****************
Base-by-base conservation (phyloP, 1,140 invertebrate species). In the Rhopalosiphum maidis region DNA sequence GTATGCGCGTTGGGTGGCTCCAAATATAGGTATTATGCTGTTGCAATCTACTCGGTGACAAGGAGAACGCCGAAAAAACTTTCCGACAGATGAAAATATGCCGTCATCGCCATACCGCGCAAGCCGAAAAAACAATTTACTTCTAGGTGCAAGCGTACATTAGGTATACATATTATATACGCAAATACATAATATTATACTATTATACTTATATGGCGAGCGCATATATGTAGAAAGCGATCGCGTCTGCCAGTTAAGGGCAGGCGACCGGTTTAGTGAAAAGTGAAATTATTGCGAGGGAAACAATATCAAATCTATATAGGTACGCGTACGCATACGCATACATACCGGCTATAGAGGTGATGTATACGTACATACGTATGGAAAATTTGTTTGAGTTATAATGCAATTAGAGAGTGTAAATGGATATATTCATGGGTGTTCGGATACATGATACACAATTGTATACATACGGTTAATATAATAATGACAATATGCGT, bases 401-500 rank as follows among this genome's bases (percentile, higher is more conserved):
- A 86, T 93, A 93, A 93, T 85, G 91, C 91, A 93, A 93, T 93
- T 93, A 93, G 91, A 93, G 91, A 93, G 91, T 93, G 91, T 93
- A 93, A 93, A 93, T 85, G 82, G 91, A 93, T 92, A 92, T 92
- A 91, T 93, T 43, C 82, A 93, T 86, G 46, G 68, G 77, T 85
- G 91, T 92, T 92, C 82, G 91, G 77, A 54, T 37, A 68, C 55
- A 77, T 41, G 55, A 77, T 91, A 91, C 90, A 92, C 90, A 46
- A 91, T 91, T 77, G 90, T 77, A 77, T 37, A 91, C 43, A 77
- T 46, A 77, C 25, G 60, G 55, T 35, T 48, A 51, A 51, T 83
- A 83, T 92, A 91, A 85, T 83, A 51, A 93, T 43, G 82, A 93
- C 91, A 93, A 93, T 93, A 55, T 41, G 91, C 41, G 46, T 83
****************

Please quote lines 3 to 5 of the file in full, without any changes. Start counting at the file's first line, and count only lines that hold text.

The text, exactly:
- T 93, A 93, G 91, A 93, G 91, A 93, G 91, T 93, G 91, T 93
- A 93, A 93, A 93, T 85, G 82, G 91, A 93, T 92, A 92, T 92
- A 91, T 93, T 43, C 82, A 93, T 86, G 46, G 68, G 77, T 85